Action Filename Description Size Access License Resource Version
Show more files...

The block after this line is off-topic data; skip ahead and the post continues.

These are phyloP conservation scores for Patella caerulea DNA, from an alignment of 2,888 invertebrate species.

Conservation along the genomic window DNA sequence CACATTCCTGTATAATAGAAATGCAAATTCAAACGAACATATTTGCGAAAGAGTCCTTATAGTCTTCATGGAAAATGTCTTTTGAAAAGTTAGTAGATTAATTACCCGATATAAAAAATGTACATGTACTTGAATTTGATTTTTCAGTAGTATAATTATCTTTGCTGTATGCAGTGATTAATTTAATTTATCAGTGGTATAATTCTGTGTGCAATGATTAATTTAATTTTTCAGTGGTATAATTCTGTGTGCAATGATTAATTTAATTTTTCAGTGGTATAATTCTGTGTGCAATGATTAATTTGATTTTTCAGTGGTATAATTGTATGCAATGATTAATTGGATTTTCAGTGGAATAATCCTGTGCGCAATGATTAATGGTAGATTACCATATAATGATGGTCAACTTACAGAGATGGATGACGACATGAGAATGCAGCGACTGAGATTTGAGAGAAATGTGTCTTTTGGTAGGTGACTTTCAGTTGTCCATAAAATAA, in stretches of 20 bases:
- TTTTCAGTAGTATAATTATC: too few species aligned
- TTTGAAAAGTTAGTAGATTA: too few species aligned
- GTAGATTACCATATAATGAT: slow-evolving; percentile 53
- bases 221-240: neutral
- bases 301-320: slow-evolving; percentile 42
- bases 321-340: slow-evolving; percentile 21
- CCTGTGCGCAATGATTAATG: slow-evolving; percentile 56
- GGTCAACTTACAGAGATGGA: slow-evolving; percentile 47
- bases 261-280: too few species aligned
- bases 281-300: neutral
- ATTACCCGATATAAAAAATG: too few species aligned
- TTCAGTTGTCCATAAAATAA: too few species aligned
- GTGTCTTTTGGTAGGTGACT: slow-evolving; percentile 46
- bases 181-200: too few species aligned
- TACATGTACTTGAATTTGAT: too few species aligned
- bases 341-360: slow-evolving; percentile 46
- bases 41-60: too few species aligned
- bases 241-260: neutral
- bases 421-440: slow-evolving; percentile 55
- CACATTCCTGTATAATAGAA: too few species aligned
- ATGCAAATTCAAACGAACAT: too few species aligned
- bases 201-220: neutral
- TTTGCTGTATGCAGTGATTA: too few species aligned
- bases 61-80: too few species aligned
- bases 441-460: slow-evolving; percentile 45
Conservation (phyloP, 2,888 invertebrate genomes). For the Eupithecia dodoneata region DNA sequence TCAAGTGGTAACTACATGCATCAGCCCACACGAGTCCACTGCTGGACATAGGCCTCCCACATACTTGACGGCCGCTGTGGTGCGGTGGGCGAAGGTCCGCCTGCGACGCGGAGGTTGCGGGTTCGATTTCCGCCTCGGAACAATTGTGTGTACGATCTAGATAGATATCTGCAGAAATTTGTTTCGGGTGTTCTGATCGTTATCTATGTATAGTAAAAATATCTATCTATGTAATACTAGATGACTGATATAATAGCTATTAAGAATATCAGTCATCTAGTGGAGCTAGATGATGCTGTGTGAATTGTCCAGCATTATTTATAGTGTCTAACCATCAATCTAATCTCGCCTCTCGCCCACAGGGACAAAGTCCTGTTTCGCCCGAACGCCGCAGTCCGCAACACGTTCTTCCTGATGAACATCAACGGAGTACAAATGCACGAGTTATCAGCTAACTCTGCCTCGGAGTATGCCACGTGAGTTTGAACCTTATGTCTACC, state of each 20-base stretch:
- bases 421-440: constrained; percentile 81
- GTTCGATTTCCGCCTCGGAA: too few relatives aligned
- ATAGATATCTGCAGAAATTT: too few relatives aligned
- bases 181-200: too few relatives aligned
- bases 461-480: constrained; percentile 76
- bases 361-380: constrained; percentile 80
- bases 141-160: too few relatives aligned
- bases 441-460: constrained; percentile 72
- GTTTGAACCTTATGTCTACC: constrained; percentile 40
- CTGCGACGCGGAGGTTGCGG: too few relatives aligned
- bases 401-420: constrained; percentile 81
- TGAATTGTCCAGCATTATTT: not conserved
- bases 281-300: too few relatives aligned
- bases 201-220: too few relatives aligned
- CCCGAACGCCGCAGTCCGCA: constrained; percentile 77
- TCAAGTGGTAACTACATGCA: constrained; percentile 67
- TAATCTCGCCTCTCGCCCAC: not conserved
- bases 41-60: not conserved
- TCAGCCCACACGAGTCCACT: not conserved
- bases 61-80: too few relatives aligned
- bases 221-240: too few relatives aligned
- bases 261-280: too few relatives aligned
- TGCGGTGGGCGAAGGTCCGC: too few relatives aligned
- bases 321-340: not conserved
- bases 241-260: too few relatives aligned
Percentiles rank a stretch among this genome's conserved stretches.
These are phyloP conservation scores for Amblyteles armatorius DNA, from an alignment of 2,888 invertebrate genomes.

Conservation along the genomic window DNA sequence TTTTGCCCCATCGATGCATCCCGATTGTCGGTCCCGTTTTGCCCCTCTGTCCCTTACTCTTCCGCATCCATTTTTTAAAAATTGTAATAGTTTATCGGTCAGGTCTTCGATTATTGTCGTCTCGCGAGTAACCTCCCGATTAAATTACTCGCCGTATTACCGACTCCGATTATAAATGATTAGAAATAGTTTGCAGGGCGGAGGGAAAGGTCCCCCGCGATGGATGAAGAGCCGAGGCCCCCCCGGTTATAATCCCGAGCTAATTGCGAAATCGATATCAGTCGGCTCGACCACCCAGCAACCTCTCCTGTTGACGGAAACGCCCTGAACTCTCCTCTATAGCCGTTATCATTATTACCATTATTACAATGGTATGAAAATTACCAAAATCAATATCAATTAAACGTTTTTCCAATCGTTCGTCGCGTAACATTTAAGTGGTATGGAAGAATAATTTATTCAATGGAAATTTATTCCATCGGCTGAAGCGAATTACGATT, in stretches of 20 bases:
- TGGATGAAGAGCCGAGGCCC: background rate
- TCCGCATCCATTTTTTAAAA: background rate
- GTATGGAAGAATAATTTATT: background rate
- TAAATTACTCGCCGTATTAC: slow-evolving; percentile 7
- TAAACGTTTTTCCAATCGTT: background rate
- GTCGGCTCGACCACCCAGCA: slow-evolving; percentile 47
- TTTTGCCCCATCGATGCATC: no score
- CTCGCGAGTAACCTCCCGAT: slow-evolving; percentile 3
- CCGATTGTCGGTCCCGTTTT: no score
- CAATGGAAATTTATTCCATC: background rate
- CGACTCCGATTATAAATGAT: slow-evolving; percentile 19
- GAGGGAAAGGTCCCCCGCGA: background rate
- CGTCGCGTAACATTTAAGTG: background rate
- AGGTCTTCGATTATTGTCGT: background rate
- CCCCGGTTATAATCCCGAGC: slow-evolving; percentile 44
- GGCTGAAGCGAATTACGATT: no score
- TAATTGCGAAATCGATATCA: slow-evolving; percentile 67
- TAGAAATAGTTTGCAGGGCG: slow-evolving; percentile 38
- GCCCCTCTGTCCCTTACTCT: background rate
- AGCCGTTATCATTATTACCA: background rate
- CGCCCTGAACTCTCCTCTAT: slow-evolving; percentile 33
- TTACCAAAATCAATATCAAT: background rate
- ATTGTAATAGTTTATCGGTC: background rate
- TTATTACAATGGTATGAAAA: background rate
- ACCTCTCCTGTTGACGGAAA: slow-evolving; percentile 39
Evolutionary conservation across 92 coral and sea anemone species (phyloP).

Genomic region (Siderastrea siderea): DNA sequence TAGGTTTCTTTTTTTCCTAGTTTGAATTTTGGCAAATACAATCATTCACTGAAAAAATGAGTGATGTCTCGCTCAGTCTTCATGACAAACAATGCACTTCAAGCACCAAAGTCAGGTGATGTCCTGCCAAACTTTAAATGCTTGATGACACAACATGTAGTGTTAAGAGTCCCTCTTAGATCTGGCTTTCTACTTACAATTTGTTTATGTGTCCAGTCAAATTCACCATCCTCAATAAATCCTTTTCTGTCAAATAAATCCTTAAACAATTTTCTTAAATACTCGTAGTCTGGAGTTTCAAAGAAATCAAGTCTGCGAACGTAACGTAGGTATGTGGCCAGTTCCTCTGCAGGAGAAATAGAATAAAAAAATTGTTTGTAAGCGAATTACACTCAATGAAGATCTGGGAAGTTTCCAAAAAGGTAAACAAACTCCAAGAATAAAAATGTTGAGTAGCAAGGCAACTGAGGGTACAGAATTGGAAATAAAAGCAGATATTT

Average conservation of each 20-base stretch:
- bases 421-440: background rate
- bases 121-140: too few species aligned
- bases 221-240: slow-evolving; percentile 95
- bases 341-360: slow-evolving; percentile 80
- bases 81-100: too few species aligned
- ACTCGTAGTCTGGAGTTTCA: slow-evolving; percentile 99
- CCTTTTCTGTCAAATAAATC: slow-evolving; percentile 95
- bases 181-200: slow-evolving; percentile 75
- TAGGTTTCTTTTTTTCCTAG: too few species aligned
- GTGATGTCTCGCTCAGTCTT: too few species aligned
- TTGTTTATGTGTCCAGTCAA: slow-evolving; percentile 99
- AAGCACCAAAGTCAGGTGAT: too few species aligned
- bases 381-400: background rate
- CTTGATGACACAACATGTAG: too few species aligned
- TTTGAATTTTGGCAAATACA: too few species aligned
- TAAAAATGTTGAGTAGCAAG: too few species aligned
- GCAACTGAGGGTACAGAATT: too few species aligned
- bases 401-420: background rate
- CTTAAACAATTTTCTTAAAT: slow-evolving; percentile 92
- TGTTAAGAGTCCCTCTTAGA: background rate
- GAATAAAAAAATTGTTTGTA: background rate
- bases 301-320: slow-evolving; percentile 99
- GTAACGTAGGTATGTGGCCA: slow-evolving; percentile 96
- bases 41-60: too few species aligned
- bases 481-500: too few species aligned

The very recent revolutionary advancements and wide availability of the real-time 3D graphics technology results in the overwhelming and still quickly growing number of toolkits, game engines, and VR/AR frameworks, which offer very broad collections of functional features. It becomes apparent that soon the winning factor will not be related to the number of features provided, but rather to the availability of a flexible component-based process and architecture able to curb exploding complexity, supporting seamless integration, and assuring broad design and code reuse. Since the late 90's Component Based Development (CBD) is a very active area of research and development. However, most of the current efforts and component standards are strongly biased towards enterprise information management systems focusing on distributed, secure, and transactional business logic. Concerning Game/VR/AR (GVAR) system engineering domain component-orientation, although highly demanded, currently is poorly understood and still in the pioneering phase. The work presented in this thesis consists of the three main parts. The first part focuses on the systematic analysis, mapping and adaptation of the current understanding of the CBD methodology to the needs of the GVAR system engineering. The resulting GVAR specific CBD methodological template is then validated by confrontation with the set of existing GVAR system engineering solutions. Mapping to the uniform CBD semantics yields detailed taxonomy and demonstrates the evolutionary convergence of initially isolated architectural (design related), functional (system operation and mechanism related), and development (process related) patterns towards the common CBD methodological denominator. As a result, the second part proposes GVAR specific component model and the respective component framework implementation (VHD++). In context of the VHD++ component model, we study consequences of separation between content (storing) and software (computing) side components and the role of the multi-aspect- graph concept. In context of the VHD++ component framework, we specify the architecture and identify an ensemble of fundamental coordination mechanisms necessary to support and enforce the VHD++ component model. In the third part we focus on the validation of the proposed CBD methodology from the perspective of the main three actors of the CBD process (component framework developer, component developer, application composer). In particular, we study examples of concrete components, inter-component collaborations, and instances of VR/AR storytelling systems featuring various combinations of advanced virtual character simulation technologies, immersion, and interaction paradigms.